Robert Service . . . and Us by Bob Fowler

Often on these trips, a dog-eared copy of Service’s complete works would be dug from a canoe-pack as the crew gathered around a camp fire or drifted, in the evening, down a meandering river. The treasured volume would be passed around, and everyone would take a crack at declaiming those bombastic, mawkish and delightful verses. The universal favourite was “The Law of the Yukon,” as we were all too aware of our status as “the foolish and feeble – the misfits (and) failures; (the) dissolute, damned and despairful.”

Eddie reciting Law of the Yukon at Happy hour

Indeed it was our “Boys Own” vision which had signed us on as we sought to find and renew, among kindred spirits, our Canadian souls, tarnished by the day-to-day struggles and vicissitudes of our southern existence.

It was that dream, that craving which informed so much of the pleasure, romance and adventure of our trips, where there was little room for posture and pretense as we convinced ourselves that we were – almost, almost – “boldly going where no man has gone before.” And, at the end of the day, we were well aware that we were enjoying an experience all but unique to southern Canadians, while prevailing, sometimes against considerable odds.

Wild and wide are my borders, stern as death is my sway;
From my ruthless throne I have ruled alone for a million years and a day;
Hugging my mighty treasure, waiting for man to come,
Till he swept like a turbid torrent, and after him swept – the scum.
The pallid pimp of the dead-line, the enervate of the pen,
One by one I weeded them out, for all that I sought was – Men.
One by one I dismayed them, frighting them sore with my glooms;
One by one I betrayed them unto my manifold dooms.
Drowned them like rats in my rivers, starved them like curs on my plains,
Rotted the flesh that was left them, poisoned the blood in their veins;
Burst with my winter upon them, searing forever their sight,
Lashed them with fungus-white faces, whimpering wild in the night;

We wannabe sourdoughs loved to fantasize that these trips gave us a privileged insight into the Service canon, or, indeed, that, at a considerable stretch, “The Bard of the Yukon” could, in fact, have been writing about us. We knew full well that our experiences across the North were a far cry from the travails at ‘the marge of lake Labarge’ of fifty below, but over three decades that band of brothers contributed its full share of strange sights below those northern lights, and Service’s lyrical vision and lilting, Kiplingesque rhymes, passions and rhythms added greatly to our enjoyment of the Arctic experience.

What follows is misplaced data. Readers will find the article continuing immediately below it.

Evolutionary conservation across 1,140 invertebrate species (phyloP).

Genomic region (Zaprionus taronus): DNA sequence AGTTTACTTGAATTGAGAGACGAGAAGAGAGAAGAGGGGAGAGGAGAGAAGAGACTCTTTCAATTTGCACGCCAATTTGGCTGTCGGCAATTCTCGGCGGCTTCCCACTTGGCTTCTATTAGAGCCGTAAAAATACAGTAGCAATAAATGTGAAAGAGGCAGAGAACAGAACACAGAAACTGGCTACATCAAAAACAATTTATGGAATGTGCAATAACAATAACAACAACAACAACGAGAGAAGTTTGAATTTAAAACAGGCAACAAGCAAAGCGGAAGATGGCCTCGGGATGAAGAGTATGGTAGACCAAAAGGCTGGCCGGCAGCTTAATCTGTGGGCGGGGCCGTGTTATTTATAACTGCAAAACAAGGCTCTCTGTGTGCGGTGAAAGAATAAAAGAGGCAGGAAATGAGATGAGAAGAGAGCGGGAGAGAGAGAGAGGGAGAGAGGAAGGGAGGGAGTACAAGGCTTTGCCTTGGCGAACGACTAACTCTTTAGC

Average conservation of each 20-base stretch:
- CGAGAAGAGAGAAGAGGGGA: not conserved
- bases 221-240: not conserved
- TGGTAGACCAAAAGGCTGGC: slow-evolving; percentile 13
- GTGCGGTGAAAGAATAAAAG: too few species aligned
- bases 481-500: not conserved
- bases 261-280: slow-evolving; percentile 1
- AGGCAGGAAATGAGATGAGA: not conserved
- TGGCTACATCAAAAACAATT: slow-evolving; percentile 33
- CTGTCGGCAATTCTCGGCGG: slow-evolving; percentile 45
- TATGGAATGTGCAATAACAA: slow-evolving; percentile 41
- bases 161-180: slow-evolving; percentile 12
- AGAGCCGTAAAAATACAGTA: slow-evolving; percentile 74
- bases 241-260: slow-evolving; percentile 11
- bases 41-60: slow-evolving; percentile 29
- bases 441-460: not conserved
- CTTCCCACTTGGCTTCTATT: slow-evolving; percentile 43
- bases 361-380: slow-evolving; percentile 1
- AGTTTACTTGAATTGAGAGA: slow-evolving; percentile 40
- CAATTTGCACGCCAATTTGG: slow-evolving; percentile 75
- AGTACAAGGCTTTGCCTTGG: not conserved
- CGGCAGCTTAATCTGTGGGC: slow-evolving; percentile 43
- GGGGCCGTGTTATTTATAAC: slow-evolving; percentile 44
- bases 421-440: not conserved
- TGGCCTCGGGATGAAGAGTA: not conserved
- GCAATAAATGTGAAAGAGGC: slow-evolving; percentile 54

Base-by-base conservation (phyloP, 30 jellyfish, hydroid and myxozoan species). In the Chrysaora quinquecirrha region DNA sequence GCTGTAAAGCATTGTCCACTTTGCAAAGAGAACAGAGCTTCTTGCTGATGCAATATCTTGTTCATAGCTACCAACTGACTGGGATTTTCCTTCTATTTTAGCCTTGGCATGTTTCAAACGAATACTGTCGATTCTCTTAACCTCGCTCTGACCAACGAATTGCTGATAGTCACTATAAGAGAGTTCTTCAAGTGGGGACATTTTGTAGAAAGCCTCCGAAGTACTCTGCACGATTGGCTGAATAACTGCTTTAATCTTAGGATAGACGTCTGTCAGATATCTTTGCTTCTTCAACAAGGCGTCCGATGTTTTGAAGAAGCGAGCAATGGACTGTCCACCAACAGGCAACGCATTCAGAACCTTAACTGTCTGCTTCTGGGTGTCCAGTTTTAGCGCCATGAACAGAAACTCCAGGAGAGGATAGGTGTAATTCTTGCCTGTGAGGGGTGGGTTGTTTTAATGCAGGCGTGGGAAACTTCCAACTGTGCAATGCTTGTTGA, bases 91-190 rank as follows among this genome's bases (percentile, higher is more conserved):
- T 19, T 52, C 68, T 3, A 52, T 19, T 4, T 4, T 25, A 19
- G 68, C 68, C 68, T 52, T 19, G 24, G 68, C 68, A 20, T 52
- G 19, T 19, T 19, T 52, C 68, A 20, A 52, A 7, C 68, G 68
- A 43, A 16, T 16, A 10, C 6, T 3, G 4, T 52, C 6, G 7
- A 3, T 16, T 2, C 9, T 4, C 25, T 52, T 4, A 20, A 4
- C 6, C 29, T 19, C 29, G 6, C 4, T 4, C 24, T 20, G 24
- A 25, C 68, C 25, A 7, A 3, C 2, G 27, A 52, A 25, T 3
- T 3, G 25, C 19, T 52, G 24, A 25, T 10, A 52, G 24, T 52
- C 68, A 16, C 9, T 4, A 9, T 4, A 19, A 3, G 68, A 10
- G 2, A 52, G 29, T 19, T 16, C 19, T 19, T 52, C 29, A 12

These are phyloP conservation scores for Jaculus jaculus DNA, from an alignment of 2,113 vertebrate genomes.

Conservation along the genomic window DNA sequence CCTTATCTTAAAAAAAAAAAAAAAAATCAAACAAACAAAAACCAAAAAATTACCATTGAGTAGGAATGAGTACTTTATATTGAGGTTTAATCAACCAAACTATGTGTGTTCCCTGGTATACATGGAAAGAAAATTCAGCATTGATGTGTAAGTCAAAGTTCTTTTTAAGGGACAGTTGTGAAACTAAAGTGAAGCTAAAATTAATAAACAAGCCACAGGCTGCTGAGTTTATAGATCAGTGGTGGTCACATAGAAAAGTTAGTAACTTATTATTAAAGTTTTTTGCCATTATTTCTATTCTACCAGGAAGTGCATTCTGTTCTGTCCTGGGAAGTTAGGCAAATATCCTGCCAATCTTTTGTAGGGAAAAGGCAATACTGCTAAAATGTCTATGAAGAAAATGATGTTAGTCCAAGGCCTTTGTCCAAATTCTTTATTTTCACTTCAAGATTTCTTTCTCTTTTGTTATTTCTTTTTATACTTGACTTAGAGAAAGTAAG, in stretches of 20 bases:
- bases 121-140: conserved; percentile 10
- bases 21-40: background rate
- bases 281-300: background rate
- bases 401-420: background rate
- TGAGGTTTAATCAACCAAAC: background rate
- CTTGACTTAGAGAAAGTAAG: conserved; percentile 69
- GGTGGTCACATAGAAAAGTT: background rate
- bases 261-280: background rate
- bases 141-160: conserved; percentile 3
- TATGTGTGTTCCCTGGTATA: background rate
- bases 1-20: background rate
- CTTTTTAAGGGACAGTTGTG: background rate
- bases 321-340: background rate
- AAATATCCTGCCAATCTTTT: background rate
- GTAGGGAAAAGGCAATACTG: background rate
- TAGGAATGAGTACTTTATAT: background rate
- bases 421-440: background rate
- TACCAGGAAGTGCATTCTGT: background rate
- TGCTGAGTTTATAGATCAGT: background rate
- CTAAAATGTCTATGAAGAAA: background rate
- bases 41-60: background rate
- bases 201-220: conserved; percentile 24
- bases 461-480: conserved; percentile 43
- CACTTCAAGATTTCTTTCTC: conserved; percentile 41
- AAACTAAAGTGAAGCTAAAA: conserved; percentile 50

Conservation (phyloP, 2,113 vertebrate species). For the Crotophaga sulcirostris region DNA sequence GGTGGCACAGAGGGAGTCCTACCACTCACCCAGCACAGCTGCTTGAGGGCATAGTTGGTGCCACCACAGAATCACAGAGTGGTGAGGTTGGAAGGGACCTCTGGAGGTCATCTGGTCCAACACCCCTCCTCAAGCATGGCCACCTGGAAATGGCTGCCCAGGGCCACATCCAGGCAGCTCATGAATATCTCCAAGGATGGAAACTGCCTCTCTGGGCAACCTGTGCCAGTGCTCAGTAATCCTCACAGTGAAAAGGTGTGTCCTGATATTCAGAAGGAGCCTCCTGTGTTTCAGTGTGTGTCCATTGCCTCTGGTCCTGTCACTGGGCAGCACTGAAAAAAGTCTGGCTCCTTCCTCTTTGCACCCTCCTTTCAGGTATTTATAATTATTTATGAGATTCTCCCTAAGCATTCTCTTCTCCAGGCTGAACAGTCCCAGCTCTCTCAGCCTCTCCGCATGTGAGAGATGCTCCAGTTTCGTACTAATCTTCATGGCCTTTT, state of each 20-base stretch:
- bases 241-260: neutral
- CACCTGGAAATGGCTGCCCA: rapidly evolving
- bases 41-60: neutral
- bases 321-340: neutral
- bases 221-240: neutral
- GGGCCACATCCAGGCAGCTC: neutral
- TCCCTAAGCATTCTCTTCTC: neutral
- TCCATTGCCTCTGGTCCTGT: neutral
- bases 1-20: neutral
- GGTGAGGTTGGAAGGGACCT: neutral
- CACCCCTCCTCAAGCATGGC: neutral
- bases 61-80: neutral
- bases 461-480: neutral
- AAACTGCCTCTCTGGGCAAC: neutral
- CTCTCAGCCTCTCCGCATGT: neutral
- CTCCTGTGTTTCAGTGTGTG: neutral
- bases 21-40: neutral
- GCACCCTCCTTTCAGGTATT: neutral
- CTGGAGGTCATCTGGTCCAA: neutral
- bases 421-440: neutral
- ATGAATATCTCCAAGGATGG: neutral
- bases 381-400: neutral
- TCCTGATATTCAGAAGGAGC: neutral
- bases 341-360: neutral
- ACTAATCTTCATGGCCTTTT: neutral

Bob Fowler

More from Robert Service

The Call of the Wild

Have you gazed on naked grandeur where there’s nothing else to gaze on,
Set pieces and drop-curtain scenes galore,
Big mountains heaved to heaven, which the blinding sunsets blazon,
Black canyons where the rapids rip and roar?
Have you swept the visioned valley
with the green stream streaking through it,
Searched the Vastness for a something you have lost?
Have you strung your soul to silence? Then for God’s sake go and do it;
Hear the challenge, learn the lesson, pay the cost.

Men of the High North

Men of the High North, you who have known it;
You in whose hearts its splendors have abode;
Can you renounce it, can you disown it?
Can you forget it, its glory and its goad?
Where is the hardship, where is the pain of it?
Lost in the limbo of things you’ve forgot;
Only remain the guerdon and gain of it;
Zest of the foray, and God, how you fought!
You who have made good, you foreign faring;
You money magic to far lands has whirled;
Can you forget those days of vast daring,
There with your soul on the Top o’ the World?

The Heart of the Sourdough

There where the mighty mountains bare their fangs unto the moon,
There where the sullen sun-dogs glare in the snow-bright, bitter noon,
And the glacier-glutted streams sweep down at the clarion call of June.
– – – – –
There where the rapids churn and roar, and the ice-floes bellowing run;
Where the tortured, twisted rivers of blood rush to the setting sun –
I’ve packed my kit and I’m going, boys, ere another day is done.
– – – – –
I’m sick to death of your well-groomed gods, your make believe and your show;
I long for a whiff of bacon and beans, a snug shakedown in the snow;
A trail to break, and a life at stake, and another bout with the foe.

Happy Hour on the Wind River  – 1989

Wind Canoe Team

L-R: Peter Stollery, Eddie Goldenberg, Ted Johnson, Tim Kotcheff, John Gow, Craig Oliver.

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